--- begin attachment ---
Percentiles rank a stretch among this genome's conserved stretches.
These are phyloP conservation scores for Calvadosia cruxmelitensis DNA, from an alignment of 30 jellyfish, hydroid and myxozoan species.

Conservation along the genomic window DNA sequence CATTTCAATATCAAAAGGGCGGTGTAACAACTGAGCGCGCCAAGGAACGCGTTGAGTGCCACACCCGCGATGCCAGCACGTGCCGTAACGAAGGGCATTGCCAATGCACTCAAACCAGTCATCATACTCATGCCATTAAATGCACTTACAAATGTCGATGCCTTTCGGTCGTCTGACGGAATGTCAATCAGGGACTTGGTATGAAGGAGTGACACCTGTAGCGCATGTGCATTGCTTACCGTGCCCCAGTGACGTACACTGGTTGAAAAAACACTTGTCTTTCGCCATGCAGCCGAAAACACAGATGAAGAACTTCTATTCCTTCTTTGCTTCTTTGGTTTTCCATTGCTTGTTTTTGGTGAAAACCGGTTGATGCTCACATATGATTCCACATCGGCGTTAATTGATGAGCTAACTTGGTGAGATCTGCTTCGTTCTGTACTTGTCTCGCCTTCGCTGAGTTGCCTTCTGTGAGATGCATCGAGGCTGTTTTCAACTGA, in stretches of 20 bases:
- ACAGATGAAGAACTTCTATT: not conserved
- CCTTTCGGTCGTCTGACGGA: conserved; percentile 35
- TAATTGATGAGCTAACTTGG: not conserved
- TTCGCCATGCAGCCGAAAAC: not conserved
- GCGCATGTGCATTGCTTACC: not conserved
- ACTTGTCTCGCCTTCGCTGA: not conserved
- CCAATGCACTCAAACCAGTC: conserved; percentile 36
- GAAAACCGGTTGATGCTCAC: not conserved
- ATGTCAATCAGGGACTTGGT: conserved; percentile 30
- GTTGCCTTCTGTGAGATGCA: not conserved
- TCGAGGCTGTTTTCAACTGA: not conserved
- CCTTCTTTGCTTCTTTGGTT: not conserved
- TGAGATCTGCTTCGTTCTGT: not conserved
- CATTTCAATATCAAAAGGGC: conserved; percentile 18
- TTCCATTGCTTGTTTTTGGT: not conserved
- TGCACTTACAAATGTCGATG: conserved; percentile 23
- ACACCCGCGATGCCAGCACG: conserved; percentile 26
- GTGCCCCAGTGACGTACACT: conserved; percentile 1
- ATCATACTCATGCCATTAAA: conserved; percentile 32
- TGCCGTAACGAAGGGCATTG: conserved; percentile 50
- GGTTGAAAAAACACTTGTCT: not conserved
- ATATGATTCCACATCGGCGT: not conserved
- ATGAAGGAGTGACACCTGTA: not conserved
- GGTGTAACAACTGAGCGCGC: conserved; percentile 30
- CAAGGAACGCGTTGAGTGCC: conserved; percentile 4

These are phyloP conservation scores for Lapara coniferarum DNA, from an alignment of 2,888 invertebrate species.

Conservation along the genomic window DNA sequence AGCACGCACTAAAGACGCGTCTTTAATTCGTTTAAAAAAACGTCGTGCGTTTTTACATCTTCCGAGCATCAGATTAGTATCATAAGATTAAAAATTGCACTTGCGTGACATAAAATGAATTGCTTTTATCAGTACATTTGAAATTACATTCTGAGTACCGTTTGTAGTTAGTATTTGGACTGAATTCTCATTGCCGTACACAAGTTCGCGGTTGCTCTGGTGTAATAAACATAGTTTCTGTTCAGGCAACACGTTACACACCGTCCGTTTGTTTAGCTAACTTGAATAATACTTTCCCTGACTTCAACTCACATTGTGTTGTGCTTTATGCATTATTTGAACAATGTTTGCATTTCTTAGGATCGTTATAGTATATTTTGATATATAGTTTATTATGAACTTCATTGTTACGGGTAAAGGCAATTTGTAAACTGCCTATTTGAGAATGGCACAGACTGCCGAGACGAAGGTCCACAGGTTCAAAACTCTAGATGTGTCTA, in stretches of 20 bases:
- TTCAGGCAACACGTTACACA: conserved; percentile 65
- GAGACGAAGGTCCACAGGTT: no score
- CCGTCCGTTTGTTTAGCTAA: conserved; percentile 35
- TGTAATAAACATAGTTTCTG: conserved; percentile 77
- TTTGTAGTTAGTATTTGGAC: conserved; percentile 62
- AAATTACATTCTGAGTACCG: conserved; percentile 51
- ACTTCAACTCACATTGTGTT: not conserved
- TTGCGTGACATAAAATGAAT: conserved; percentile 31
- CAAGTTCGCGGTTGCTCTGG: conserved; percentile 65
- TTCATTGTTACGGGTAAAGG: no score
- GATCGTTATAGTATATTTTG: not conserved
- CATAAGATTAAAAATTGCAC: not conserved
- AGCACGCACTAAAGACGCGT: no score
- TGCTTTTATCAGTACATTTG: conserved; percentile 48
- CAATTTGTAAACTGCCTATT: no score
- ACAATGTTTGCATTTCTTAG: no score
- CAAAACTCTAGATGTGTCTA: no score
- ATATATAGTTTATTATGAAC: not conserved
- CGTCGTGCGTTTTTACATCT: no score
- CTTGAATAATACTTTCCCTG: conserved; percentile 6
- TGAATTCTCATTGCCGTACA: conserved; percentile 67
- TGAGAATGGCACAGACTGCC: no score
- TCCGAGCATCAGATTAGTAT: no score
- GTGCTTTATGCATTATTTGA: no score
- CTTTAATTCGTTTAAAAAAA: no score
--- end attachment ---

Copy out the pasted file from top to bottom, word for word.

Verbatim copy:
Percentiles rank a stretch among this genome's conserved stretches.
These are phyloP conservation scores for Calvadosia cruxmelitensis DNA, from an alignment of 30 jellyfish, hydroid and myxozoan species.

Conservation along the genomic window DNA sequence CATTTCAATATCAAAAGGGCGGTGTAACAACTGAGCGCGCCAAGGAACGCGTTGAGTGCCACACCCGCGATGCCAGCACGTGCCGTAACGAAGGGCATTGCCAATGCACTCAAACCAGTCATCATACTCATGCCATTAAATGCACTTACAAATGTCGATGCCTTTCGGTCGTCTGACGGAATGTCAATCAGGGACTTGGTATGAAGGAGTGACACCTGTAGCGCATGTGCATTGCTTACCGTGCCCCAGTGACGTACACTGGTTGAAAAAACACTTGTCTTTCGCCATGCAGCCGAAAACACAGATGAAGAACTTCTATTCCTTCTTTGCTTCTTTGGTTTTCCATTGCTTGTTTTTGGTGAAAACCGGTTGATGCTCACATATGATTCCACATCGGCGTTAATTGATGAGCTAACTTGGTGAGATCTGCTTCGTTCTGTACTTGTCTCGCCTTCGCTGAGTTGCCTTCTGTGAGATGCATCGAGGCTGTTTTCAACTGA, in stretches of 20 bases:
- ACAGATGAAGAACTTCTATT: not conserved
- CCTTTCGGTCGTCTGACGGA: conserved; percentile 35
- TAATTGATGAGCTAACTTGG: not conserved
- TTCGCCATGCAGCCGAAAAC: not conserved
- GCGCATGTGCATTGCTTACC: not conserved
- ACTTGTCTCGCCTTCGCTGA: not conserved
- CCAATGCACTCAAACCAGTC: conserved; percentile 36
- GAAAACCGGTTGATGCTCAC: not conserved
- ATGTCAATCAGGGACTTGGT: conserved; percentile 30
- GTTGCCTTCTGTGAGATGCA: not conserved
- TCGAGGCTGTTTTCAACTGA: not conserved
- CCTTCTTTGCTTCTTTGGTT: not conserved
- TGAGATCTGCTTCGTTCTGT: not conserved
- CATTTCAATATCAAAAGGGC: conserved; percentile 18
- TTCCATTGCTTGTTTTTGGT: not conserved
- TGCACTTACAAATGTCGATG: conserved; percentile 23
- ACACCCGCGATGCCAGCACG: conserved; percentile 26
- GTGCCCCAGTGACGTACACT: conserved; percentile 1
- ATCATACTCATGCCATTAAA: conserved; percentile 32
- TGCCGTAACGAAGGGCATTG: conserved; percentile 50
- GGTTGAAAAAACACTTGTCT: not conserved
- ATATGATTCCACATCGGCGT: not conserved
- ATGAAGGAGTGACACCTGTA: not conserved
- GGTGTAACAACTGAGCGCGC: conserved; percentile 30
- CAAGGAACGCGTTGAGTGCC: conserved; percentile 4

These are phyloP conservation scores for Lapara coniferarum DNA, from an alignment of 2,888 invertebrate species.

Conservation along the genomic window DNA sequence AGCACGCACTAAAGACGCGTCTTTAATTCGTTTAAAAAAACGTCGTGCGTTTTTACATCTTCCGAGCATCAGATTAGTATCATAAGATTAAAAATTGCACTTGCGTGACATAAAATGAATTGCTTTTATCAGTACATTTGAAATTACATTCTGAGTACCGTTTGTAGTTAGTATTTGGACTGAATTCTCATTGCCGTACACAAGTTCGCGGTTGCTCTGGTGTAATAAACATAGTTTCTGTTCAGGCAACACGTTACACACCGTCCGTTTGTTTAGCTAACTTGAATAATACTTTCCCTGACTTCAACTCACATTGTGTTGTGCTTTATGCATTATTTGAACAATGTTTGCATTTCTTAGGATCGTTATAGTATATTTTGATATATAGTTTATTATGAACTTCATTGTTACGGGTAAAGGCAATTTGTAAACTGCCTATTTGAGAATGGCACAGACTGCCGAGACGAAGGTCCACAGGTTCAAAACTCTAGATGTGTCTA, in stretches of 20 bases:
- TTCAGGCAACACGTTACACA: conserved; percentile 65
- GAGACGAAGGTCCACAGGTT: no score
- CCGTCCGTTTGTTTAGCTAA: conserved; percentile 35
- TGTAATAAACATAGTTTCTG: conserved; percentile 77
- TTTGTAGTTAGTATTTGGAC: conserved; percentile 62
- AAATTACATTCTGAGTACCG: conserved; percentile 51
- ACTTCAACTCACATTGTGTT: not conserved
- TTGCGTGACATAAAATGAAT: conserved; percentile 31
- CAAGTTCGCGGTTGCTCTGG: conserved; percentile 65
- TTCATTGTTACGGGTAAAGG: no score
- GATCGTTATAGTATATTTTG: not conserved
- CATAAGATTAAAAATTGCAC: not conserved
- AGCACGCACTAAAGACGCGT: no score
- TGCTTTTATCAGTACATTTG: conserved; percentile 48
- CAATTTGTAAACTGCCTATT: no score
- ACAATGTTTGCATTTCTTAG: no score
- CAAAACTCTAGATGTGTCTA: no score
- ATATATAGTTTATTATGAAC: not conserved
- CGTCGTGCGTTTTTACATCT: no score
- CTTGAATAATACTTTCCCTG: conserved; percentile 6
- TGAATTCTCATTGCCGTACA: conserved; percentile 67
- TGAGAATGGCACAGACTGCC: no score
- TCCGAGCATCAGATTAGTAT: no score
- GTGCTTTATGCATTATTTGA: no score
- CTTTAATTCGTTTAAAAAAA: no score